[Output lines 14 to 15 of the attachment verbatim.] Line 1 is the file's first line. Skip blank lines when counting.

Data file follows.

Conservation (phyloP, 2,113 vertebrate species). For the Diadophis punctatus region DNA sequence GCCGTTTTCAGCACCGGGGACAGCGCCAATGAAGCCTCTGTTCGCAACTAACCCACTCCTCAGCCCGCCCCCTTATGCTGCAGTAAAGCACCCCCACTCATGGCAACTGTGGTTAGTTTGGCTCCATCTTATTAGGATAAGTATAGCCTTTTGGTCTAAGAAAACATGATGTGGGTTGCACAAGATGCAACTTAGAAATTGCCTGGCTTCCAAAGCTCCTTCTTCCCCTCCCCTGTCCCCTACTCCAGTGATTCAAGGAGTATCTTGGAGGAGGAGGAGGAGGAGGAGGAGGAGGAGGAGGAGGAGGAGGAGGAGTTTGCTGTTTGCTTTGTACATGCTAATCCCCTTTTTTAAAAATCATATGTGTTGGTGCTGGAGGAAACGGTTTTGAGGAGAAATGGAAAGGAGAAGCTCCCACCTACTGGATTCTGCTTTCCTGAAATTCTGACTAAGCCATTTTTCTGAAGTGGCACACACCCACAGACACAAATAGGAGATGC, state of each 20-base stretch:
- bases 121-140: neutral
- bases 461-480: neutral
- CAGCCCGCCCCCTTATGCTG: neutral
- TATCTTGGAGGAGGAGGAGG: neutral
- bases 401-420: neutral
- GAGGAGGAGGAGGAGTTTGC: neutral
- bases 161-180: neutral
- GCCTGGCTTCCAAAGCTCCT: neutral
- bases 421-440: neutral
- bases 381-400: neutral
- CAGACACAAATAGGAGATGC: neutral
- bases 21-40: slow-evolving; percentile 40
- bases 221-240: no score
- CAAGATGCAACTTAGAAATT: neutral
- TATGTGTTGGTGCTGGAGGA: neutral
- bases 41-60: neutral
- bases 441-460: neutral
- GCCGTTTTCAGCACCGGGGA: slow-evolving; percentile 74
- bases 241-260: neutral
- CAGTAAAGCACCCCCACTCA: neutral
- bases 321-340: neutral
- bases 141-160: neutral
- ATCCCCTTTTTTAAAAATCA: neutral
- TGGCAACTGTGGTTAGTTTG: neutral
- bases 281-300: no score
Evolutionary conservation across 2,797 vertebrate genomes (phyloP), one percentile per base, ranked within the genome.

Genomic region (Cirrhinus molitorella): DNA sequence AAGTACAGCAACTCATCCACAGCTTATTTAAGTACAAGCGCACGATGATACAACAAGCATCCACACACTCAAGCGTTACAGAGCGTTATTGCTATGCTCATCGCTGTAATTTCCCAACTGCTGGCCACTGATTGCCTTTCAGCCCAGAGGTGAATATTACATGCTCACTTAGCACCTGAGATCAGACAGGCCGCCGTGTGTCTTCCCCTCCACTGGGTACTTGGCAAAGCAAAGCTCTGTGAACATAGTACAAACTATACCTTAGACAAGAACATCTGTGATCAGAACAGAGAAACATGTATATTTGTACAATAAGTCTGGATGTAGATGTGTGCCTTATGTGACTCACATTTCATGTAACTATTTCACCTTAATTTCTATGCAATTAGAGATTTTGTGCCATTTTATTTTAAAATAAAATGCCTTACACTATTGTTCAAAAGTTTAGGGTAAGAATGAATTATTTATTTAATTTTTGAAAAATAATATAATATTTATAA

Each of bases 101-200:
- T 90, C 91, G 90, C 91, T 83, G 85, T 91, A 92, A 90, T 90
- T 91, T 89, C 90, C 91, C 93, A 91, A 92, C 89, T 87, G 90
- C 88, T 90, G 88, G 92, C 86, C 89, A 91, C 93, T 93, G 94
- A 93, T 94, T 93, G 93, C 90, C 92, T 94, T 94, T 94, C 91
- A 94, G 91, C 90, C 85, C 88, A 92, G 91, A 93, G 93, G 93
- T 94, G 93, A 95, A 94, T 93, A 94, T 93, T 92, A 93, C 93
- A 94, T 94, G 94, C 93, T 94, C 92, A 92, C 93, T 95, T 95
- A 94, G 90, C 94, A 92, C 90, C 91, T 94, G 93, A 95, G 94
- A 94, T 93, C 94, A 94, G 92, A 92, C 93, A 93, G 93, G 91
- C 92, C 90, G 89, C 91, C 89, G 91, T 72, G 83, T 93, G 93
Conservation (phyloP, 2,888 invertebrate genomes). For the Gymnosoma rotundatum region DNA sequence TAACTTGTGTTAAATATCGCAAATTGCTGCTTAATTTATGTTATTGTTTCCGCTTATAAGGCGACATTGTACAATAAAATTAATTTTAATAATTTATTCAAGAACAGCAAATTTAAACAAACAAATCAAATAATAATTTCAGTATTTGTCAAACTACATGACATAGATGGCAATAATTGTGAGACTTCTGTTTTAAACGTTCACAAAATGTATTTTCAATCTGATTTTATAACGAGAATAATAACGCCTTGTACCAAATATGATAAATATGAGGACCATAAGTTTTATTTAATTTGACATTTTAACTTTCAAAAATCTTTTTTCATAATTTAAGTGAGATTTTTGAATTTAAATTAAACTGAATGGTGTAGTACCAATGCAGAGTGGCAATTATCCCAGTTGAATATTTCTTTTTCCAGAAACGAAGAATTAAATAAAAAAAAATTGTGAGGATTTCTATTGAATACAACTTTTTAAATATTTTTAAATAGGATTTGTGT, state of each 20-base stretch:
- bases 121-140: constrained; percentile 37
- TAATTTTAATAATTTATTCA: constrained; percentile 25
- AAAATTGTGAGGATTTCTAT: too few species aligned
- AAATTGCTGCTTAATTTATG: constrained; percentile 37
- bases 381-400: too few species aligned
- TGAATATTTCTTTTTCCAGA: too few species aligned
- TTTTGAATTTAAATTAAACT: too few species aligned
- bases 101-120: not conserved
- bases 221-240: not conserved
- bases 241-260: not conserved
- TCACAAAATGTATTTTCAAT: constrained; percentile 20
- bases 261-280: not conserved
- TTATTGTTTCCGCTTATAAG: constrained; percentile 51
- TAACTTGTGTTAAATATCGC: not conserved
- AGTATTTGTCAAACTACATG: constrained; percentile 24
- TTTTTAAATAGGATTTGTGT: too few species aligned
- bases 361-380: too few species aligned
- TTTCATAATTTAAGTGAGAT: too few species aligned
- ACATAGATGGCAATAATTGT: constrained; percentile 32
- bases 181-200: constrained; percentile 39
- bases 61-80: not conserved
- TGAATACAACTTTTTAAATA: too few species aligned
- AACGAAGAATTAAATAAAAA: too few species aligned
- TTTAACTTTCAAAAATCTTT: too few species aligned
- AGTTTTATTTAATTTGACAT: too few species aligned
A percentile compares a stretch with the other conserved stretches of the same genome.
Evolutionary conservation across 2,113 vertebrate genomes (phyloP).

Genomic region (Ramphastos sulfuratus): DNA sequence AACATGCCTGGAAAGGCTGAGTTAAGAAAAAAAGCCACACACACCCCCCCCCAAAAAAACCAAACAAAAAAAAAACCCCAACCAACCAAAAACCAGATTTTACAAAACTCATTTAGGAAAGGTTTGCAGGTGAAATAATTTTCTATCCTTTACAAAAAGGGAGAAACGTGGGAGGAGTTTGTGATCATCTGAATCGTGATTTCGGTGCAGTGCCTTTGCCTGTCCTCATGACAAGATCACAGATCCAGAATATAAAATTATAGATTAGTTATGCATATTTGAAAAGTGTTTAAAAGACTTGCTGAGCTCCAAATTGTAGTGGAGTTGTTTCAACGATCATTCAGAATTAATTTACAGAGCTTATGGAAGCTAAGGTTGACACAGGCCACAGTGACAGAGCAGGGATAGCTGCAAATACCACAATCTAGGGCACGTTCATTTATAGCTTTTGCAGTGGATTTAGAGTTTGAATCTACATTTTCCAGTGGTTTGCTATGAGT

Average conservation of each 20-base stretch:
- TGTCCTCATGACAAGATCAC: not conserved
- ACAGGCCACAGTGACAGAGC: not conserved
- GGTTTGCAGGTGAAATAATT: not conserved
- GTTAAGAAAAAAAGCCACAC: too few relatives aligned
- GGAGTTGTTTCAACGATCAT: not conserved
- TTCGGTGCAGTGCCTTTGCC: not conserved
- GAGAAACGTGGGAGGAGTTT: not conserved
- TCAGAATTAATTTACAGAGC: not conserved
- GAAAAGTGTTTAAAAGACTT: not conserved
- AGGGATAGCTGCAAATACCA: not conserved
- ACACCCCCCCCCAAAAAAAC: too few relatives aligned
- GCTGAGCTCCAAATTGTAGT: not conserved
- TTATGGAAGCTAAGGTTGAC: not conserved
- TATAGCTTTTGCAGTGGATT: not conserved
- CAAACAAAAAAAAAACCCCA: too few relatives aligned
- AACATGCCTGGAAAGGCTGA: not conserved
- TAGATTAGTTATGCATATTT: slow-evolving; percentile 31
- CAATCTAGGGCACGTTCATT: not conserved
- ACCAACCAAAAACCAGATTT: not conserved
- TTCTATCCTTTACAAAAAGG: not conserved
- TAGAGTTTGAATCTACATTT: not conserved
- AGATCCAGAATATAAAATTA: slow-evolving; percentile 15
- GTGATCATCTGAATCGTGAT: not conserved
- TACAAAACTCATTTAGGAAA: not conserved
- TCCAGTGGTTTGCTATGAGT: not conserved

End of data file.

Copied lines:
- bases 221-240: no score
- CAAGATGCAACTTAGAAATT: neutral